The bombs that ripped through the crowd at the Boston Marathon, killing three people and wounding more than 170, were fashioned out of pressure cookers and packed with metal shards, nails and ball bearings to inflict maximum carnage, a person briefed on the investigation said Tuesday.
The details on the apparently crude but deadly explosives emerged as investigators appealed to the public for amateur video and photos that might yield clues to who carried out the attack. The chief FBI agent in Boston vowed “we will go to the ends of the Earth” to find those responsible.
A person who spoke on condition of anonymity because the investigation was still going on said the explosives were put in 6-liter kitchen pressure cookers, hidden in black duffel bags and left on the ground. They were packed with shrapnel, the person said.
The person said law enforcement officials have some of the bomb components but do not yet know what was used to set off the explosives.
Earlier, a doctor treating the wounded appeared to corroborate the person’s account, saying one of the victims was maimed by what looked like ball bearings or BBs.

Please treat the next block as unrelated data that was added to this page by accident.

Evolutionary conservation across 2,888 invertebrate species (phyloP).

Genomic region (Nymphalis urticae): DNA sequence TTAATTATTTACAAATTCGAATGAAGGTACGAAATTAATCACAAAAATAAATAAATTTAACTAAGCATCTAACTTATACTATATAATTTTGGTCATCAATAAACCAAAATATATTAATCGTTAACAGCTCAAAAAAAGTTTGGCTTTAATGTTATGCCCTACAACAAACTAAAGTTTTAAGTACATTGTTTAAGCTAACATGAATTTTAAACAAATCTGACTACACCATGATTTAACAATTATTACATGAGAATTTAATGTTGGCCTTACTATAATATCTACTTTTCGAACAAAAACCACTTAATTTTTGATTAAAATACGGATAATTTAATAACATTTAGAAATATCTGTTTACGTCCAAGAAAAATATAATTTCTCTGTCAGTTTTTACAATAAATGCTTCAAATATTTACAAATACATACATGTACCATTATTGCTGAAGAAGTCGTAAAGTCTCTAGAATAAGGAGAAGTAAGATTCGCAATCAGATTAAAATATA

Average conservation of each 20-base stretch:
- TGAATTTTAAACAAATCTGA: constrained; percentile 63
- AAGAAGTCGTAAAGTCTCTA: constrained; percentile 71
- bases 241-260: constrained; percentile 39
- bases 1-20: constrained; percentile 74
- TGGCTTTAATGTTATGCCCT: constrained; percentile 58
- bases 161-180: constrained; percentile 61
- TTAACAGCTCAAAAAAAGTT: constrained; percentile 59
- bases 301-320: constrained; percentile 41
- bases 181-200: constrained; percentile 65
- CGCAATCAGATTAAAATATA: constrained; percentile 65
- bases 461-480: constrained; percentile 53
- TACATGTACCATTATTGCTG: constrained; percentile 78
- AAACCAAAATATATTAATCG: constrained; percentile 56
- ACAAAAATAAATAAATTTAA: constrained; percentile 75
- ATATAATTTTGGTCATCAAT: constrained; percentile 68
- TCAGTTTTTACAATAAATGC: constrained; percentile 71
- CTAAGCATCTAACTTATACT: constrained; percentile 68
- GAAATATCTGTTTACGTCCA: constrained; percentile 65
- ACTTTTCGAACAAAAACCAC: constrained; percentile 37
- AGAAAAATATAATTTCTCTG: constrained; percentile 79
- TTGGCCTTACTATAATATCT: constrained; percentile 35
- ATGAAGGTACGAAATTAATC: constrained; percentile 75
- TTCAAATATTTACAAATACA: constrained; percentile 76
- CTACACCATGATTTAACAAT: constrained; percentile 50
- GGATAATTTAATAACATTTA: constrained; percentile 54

“We’ve removed BBs and we’ve removed nails from kids. One of the sickest things for me was just to see nails sticking out of a little girl’s body,” said Dr. David Mooney, director of the trauma center at Boston Children’s Hospital.
Two children remain in critical condition at the hospital with serious leg injuries. Mooney said that tourniquets applied by emergency responders at the race saved the children’s lives.
Eight-year-old Martin Richard was among the dead, said U.S. Rep. Stephen Lynch, a family friend. The boy’s mother, Denise, and 6-year-old sister, Jane, were badly injured. His brother and father, Bill, were also watching the race but were not hurt.
“My dear son Martin has died from injuries sustained in the attack on Boston. My wife and daughter are both recovering from serious injuries. We thank our family and friends, those we know and those we have never met, for their thoughts and prayers,” Bill Richard said in a statement released Tuesday. “I ask that you continue to pray for my family as we remember Martin. We also ask for your patience and for privacy as we work to simultaneously grieve and recover. Thank you.”
A candle burned on the stoop of the family’s single-family home in the city’s Dorchester section Tuesday, and the word “Peace” was written in chalk on the front walk.
Read more: ESPN.